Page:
Supercomputer Cracks How To Create Material Harder Than Diamond: The “Super Diamond”

Diamonds are famous as the hardest substances in existence, a status that has recently met with some challenge. In theory, a variation in the way carbon atoms are arranged should make for something harder still, but so far no one has achieved the pressures required to make a so-called “super diamond”. That could be about to change, however, with computer modeling indicating the conditions that might be required.

Diamonds’ strength comes from the way each carbon atom is connected to its four nearest neighbors by covalent bonds creating exceptionally closely packed atoms. Famously, pure carbon atoms can arrange themselves together in many ways, which is why you get materials like buckyballs and graphene

Debate continues as to whether exotic materials may outdo diamonds using boron nitride, but there is a way to join carbon atoms together that is theoretically stronger than the traditional diamond arrangement. This is known as eight-atom body-centered cubic (BC8) and is estimated to resist compression 30 percent better than ordinary diamonds.

There would certainly be industrial demand for such a material, but it is thought pressures of at least 10 million atmospheres (a trillion Pascals) would be required to form the atoms into such a shape. Once made, however, they should be stable under more normal conditions. Labs have managed to achieve the conditions some previous estimates predicted would produce BC8 diamonds, only to find these were too optimistic, leaving scientists wondering how high pressures would need to go.

If humans have not managed to achieve such extreme conditions to make super diamonds, it might be expected nature would not have either. That’s likely to be true on Earth, but it is thought that some exoplanets (planets orbiting other stars) may be very carbon-rich. The pressures at the center of worlds like these could easily be sufficient for requirements.

“The extreme conditions prevailing within these carbon-rich exoplanets may give rise to structural forms of carbon such as diamond and BC8,” Professor Ivan Oleynik of the University of South Florida said in a statement. “Therefore, an in-depth understanding of the properties of the BC8 carbon phase becomes critical for the development of accurate interior models of these exoplanets.”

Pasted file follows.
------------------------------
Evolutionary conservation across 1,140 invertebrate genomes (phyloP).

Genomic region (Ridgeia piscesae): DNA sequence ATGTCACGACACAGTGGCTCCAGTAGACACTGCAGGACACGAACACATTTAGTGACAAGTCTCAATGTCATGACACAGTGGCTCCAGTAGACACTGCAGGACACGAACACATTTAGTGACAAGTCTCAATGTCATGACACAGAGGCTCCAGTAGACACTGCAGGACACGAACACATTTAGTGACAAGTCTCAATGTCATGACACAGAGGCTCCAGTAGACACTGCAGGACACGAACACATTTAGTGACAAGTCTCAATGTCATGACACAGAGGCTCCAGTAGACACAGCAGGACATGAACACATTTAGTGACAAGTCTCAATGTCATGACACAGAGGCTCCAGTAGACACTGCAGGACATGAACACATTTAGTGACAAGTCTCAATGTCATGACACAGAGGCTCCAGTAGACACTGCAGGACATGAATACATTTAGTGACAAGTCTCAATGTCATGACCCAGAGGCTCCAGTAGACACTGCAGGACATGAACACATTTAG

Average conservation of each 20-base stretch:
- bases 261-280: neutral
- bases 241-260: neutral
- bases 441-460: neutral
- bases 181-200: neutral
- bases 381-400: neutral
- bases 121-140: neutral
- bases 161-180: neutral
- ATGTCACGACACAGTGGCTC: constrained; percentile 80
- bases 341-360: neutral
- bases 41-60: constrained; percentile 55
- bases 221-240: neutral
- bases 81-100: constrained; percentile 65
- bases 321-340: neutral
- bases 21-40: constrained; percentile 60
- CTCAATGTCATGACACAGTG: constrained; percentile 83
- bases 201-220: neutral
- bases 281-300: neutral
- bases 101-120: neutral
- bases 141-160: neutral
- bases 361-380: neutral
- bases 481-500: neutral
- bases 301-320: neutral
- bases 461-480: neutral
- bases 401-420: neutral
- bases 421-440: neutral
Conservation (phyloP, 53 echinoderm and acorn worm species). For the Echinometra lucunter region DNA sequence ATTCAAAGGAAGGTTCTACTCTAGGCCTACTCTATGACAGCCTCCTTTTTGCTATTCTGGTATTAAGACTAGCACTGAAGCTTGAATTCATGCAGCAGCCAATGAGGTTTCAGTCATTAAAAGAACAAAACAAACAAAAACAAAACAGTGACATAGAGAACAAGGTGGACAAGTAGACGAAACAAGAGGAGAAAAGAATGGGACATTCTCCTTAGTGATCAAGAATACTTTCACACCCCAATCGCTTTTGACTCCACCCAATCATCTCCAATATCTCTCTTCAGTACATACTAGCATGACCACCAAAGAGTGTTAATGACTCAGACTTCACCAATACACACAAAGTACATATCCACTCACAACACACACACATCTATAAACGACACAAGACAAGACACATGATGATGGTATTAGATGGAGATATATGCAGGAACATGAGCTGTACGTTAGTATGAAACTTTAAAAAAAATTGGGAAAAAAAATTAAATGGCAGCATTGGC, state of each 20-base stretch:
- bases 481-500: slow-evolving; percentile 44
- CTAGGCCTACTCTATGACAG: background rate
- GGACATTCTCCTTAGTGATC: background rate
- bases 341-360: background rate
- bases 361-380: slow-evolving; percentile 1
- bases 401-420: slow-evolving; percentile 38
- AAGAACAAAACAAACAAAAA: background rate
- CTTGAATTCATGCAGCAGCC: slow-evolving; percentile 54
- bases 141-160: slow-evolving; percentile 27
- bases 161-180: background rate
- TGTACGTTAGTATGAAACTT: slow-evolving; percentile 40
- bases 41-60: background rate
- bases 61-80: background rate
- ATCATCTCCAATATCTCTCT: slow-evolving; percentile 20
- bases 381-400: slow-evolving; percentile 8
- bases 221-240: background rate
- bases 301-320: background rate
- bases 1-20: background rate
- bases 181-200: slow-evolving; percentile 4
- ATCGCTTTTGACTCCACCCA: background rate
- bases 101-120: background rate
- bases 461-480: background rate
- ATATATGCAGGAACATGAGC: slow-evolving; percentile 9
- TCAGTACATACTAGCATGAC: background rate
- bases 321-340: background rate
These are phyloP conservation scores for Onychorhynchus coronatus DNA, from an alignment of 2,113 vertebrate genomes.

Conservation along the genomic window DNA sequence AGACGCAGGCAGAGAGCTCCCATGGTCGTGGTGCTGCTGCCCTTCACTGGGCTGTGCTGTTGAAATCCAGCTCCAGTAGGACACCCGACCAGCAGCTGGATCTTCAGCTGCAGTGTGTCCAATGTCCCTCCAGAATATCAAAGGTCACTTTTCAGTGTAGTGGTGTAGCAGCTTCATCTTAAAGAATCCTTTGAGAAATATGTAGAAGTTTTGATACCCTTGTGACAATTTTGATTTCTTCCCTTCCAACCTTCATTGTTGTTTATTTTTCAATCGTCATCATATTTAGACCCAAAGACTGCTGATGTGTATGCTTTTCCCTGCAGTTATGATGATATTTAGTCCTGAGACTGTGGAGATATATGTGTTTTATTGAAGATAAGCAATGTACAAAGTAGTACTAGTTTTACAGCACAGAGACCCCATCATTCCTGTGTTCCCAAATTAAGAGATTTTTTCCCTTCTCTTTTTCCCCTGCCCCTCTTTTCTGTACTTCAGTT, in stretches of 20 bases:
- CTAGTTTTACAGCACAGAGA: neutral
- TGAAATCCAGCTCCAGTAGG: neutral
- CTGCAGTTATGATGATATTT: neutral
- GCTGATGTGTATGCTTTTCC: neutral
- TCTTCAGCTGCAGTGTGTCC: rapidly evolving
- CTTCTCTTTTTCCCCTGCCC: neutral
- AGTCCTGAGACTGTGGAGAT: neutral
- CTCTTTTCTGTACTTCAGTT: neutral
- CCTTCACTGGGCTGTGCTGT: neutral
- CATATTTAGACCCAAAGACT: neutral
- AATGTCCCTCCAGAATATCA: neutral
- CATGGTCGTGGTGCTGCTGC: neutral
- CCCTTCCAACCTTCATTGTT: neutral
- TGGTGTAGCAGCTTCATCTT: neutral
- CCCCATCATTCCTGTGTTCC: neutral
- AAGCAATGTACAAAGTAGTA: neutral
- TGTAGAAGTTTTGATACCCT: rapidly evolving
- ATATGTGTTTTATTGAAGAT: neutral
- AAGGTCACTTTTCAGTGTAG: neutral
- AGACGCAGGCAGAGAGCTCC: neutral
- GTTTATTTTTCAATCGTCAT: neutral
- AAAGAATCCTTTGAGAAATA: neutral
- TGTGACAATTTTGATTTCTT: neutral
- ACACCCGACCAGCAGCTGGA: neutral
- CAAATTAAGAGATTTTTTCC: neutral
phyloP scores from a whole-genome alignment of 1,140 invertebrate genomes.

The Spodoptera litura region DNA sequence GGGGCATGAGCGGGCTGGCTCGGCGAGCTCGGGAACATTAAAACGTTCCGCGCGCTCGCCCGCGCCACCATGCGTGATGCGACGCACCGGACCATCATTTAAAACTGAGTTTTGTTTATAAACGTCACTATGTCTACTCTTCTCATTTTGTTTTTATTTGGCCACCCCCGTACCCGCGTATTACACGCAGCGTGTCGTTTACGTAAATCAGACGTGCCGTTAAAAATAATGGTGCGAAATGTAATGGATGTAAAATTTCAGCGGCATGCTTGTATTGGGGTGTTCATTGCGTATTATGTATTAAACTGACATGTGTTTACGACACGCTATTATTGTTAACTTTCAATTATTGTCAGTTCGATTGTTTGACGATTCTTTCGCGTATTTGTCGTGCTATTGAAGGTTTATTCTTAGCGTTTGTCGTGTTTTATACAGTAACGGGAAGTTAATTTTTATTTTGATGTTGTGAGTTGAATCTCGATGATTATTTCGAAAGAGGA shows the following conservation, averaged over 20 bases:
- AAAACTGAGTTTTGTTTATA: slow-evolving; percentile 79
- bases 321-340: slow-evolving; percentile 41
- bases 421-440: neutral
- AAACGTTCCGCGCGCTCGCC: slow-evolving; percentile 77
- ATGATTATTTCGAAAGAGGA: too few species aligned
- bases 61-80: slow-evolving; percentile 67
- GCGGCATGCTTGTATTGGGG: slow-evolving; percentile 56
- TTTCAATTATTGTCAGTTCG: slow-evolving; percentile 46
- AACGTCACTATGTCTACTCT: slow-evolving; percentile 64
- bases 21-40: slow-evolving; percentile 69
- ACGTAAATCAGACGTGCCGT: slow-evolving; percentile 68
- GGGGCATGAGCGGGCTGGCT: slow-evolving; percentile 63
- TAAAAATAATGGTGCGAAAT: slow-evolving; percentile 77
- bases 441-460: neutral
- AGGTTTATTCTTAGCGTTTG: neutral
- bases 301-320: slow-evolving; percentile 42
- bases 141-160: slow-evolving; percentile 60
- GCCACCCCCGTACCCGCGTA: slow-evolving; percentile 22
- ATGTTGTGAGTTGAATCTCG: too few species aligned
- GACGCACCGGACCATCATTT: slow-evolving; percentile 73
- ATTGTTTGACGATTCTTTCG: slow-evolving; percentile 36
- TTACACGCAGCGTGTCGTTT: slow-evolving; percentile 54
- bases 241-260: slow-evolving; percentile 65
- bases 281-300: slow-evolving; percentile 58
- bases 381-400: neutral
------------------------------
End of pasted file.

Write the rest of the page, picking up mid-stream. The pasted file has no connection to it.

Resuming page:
BC8 can also exist in silicon and germanium, the elements immediately below carbon on the periodic table, and these have been produced. Using what we know about its production in these elements, Oleynik and colleagues have created computer models to explore what would be required to make it happen in carbon.

The calculations involved are immense, but using Frontier, the world’s fastest exascale supercomputer, the team thinks they have identified what would be required to make billions of atoms join together in the way desired. “We predicted that the post-diamond BC8 phase would be experimentally accessible only within a narrow high-pressure, high-temperature region of the carbon phase diagram,” Oleynik said. 

Specifically, pressures of 1,050,000,000,000 Pascals would be required at a precise temperature, probably around 6,000 K. Even higher pressures would widen the potential temperature range, but not by a lot. To get there, the program predicts ordinary diamonds would melt into a metastable supercooled carbon liquid, from which BC8s would form. Like ice particles in supercooled water, BC8 crystals would have great trouble getting started, but once one formed, would grow quickly by nucleation.

Whether any equipment on Earth is up to the challenge of making this happen remains to be seen.

If it can, the authors think BC8 carbon may do more than simply exceed diamonds’ resistance to pressure. “The BC8 structure maintains this perfect tetrahedral nearest-neighbor shape, but without the cleavage planes found in the diamond structure,” said co-author Dr Jon Eggert of the Lawrence Livermore National Laboratory. Despite the immense costs of making something like this, that toughness could prove invaluable, as well as offering lessons about the internal workings of planets with such cores.

 The study is published in The Journal of Physical Chemistry Letters.

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